This is after a number of students supporting the MDC were stripped of scholarships from the office of the Zimbabwean president.
They claimed that agents acting for Zimbabwe’s ruling Zanu- PF, including a lecturer, were responsible for death threats, intimidation and the loss of scholarships.
The intimidation, students say, intensified when MDC branches were launched at both the East London and Alice campuses last month.
MDC secretary-general at the Alice campus Vitalis Mubayira said 12 students have so far been cut from the Zimbabwean government Presidential Scholarship for being members of the MDC.
“We have been political victims since we made our position clear by supporting the MDC.
“There is not a single Zanu-PF aligned student that has lost their scholarship,” Mubayira said.
University spokesperson Minenzima Vusani denied that the scholarships were suspended because of students’ political affiliation.
He said the reason was that they had violated a clause which specifies that they should “not be involved in any political activity in a foreign country”.
He stressed that this condition applied to any political activism whether involving South African politics or not.
“This condition, among others, is a cornerstone of the programme since 1995. It has been emphasised to new and old students to maintain cohesion and oneness among beneficiaries and to protect the image and integrity of our institution,” Vusani said.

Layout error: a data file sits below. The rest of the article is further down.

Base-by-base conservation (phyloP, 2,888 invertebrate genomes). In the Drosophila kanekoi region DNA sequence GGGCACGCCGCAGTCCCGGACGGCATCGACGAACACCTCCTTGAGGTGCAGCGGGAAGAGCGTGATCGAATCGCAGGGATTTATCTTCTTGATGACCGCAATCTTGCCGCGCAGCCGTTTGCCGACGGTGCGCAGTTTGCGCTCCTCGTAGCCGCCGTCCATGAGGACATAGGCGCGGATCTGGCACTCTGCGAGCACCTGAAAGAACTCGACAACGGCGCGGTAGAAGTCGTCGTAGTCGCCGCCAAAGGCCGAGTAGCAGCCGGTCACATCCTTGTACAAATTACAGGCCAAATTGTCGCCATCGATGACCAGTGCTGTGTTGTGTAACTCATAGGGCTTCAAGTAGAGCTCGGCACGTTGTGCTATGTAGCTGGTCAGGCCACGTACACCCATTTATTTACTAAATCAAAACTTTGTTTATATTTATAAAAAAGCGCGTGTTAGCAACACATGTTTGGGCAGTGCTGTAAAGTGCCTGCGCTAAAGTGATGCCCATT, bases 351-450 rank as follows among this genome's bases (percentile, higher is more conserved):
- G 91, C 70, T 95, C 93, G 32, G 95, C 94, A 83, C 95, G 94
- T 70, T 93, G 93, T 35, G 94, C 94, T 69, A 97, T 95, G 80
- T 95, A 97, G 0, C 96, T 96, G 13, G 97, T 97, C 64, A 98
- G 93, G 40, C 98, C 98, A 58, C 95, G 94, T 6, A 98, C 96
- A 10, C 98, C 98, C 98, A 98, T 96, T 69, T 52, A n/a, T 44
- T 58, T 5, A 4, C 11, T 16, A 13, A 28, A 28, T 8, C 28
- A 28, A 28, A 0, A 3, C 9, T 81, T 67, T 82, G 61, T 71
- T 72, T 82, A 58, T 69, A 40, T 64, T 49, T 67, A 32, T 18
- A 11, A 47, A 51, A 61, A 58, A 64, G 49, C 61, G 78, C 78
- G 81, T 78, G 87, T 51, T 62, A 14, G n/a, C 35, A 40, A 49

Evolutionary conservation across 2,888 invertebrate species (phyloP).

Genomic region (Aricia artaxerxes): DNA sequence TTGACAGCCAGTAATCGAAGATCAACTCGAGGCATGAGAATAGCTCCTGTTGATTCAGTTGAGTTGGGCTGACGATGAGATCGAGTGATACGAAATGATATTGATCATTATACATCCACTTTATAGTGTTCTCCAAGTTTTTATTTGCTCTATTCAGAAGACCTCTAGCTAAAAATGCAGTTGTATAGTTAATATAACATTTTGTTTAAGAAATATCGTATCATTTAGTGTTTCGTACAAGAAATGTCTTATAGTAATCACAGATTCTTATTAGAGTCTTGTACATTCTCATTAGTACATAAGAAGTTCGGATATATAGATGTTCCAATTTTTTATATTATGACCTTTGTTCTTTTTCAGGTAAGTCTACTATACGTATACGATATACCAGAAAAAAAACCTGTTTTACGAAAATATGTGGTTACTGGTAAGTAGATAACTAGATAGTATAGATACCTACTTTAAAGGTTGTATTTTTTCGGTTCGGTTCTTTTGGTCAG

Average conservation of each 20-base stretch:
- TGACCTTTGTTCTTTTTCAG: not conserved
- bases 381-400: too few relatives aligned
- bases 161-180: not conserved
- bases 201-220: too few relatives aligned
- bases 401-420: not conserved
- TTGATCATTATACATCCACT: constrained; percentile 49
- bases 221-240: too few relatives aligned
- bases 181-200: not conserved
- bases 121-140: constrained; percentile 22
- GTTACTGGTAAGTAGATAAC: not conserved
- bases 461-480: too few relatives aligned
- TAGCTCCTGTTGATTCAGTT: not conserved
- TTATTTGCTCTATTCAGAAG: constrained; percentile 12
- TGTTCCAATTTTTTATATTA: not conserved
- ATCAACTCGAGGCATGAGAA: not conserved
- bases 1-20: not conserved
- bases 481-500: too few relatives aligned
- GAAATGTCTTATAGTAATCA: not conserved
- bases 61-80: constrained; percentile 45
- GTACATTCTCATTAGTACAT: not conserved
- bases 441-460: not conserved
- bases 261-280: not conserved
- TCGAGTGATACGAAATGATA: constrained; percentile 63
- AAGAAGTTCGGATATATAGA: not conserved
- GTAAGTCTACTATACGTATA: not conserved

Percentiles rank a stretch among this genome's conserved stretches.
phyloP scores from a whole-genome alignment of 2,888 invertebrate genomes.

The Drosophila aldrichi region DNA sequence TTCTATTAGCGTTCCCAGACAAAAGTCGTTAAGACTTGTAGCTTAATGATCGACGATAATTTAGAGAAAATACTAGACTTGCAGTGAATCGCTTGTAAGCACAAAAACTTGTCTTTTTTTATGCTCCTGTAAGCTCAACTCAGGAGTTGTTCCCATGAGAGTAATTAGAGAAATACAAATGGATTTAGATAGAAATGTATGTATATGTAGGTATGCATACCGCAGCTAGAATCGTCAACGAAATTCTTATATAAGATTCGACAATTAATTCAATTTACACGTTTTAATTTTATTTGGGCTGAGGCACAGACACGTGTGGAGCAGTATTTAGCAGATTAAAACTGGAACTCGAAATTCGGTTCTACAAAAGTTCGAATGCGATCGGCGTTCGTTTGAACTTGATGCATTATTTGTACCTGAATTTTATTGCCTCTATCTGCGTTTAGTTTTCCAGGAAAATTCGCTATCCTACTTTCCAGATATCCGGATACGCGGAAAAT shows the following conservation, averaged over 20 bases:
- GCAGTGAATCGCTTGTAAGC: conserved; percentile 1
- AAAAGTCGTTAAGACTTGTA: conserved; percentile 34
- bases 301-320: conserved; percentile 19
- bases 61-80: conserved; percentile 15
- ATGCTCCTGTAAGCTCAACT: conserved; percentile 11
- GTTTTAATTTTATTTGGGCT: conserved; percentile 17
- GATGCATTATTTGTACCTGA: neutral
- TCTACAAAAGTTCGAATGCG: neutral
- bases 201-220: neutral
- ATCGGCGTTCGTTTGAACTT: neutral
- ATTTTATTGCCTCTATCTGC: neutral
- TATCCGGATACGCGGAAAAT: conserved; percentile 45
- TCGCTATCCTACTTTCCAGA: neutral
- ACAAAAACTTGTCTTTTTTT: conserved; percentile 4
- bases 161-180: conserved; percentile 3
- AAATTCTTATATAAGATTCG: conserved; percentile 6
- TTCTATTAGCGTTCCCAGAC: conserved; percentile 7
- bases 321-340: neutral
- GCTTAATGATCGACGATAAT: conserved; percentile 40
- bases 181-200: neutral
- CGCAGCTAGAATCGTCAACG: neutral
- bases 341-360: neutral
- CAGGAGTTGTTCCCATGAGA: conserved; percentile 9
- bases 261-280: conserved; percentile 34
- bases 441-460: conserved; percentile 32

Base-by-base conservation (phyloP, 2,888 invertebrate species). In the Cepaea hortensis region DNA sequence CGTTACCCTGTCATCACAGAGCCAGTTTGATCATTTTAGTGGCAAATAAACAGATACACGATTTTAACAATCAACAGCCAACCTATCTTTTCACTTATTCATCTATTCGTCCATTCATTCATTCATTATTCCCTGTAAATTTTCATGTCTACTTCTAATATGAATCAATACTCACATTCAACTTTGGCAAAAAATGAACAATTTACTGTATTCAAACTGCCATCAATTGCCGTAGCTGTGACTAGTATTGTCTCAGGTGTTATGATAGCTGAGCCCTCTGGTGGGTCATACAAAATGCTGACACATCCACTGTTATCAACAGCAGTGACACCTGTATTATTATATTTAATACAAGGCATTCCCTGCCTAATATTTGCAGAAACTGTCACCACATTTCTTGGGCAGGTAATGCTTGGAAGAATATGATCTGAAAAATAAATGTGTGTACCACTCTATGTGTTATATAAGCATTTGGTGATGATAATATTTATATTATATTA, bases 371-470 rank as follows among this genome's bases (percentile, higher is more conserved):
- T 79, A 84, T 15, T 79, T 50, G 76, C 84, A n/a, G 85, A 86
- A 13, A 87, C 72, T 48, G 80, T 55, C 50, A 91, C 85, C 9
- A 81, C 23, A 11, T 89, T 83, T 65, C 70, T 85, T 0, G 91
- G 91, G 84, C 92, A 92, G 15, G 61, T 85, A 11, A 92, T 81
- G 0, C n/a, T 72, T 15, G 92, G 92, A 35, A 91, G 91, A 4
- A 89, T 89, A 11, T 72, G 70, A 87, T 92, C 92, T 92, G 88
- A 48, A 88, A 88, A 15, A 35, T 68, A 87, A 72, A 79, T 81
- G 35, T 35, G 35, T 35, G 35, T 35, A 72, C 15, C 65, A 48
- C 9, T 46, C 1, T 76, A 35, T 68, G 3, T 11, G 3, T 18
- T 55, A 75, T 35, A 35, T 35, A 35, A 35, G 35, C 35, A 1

He pointed out that the Zimbabwean government was responsible for the termination of scholarships.
“They were given the scholarship by Zanu-PF under the name of Mugabe and recruited under the banner of Zanu-PF,” said Vusani.
The university also denied freezing student cards of those students who were in debt to the institution.
“They still remain students of the university, but they have to pay fees by themselves and they will be treated like any other student who owes the university,” Vusani added.
In a letter withdrawing the scholarship of Bachelor of Social Science student and known MDC supporter Tonderai Kunyaye, the executive director of the scholarship organisation in Zimbabwe, Chris Mushohwe, alleged that Kunyaye had made “hate, malicious and defamatory propaganda against President Robert Mugabe”.
Mubayira is adamant the suspensions of the scholarships are targeted at MDC supporters and that Dr Abyssinia Mushunje, a Zimbabwean lecturer in the university’s agriculture economics department, and others were behind these.
Asked for comment, Mushunje denied being involved.
“I do not have anything to do with scholarships ,” Mushunje said.
He also denied sending an e- mail to the mother of one of the students.
The e-mail from the lecturer, in the Dispatch’s possession, reads: “I know she is passionate about MDC just the same as I’m passionate about baba. Their permit is for them to study and not to come here and oppose their own gvts.
“ … let her know she is being watched.”
Students calling themselves the Disgruntled Zimbabwean Students at Fort Hare wrote to university vice-chancellor Dr Mvuyo Tom asking for help.
This followed the suspension of the scholarships of 10 students – six from the Alice campus and four from the East London campus – last month after the launch of MDC branches in September.
Police spokesperson Captain Ernest Sigobe confirmed that police were investigating a case of intimidation at the university.
Attempts to get hold of officials at the Zimbabwe Embassy in South Africa were not successful. Daily Dispatch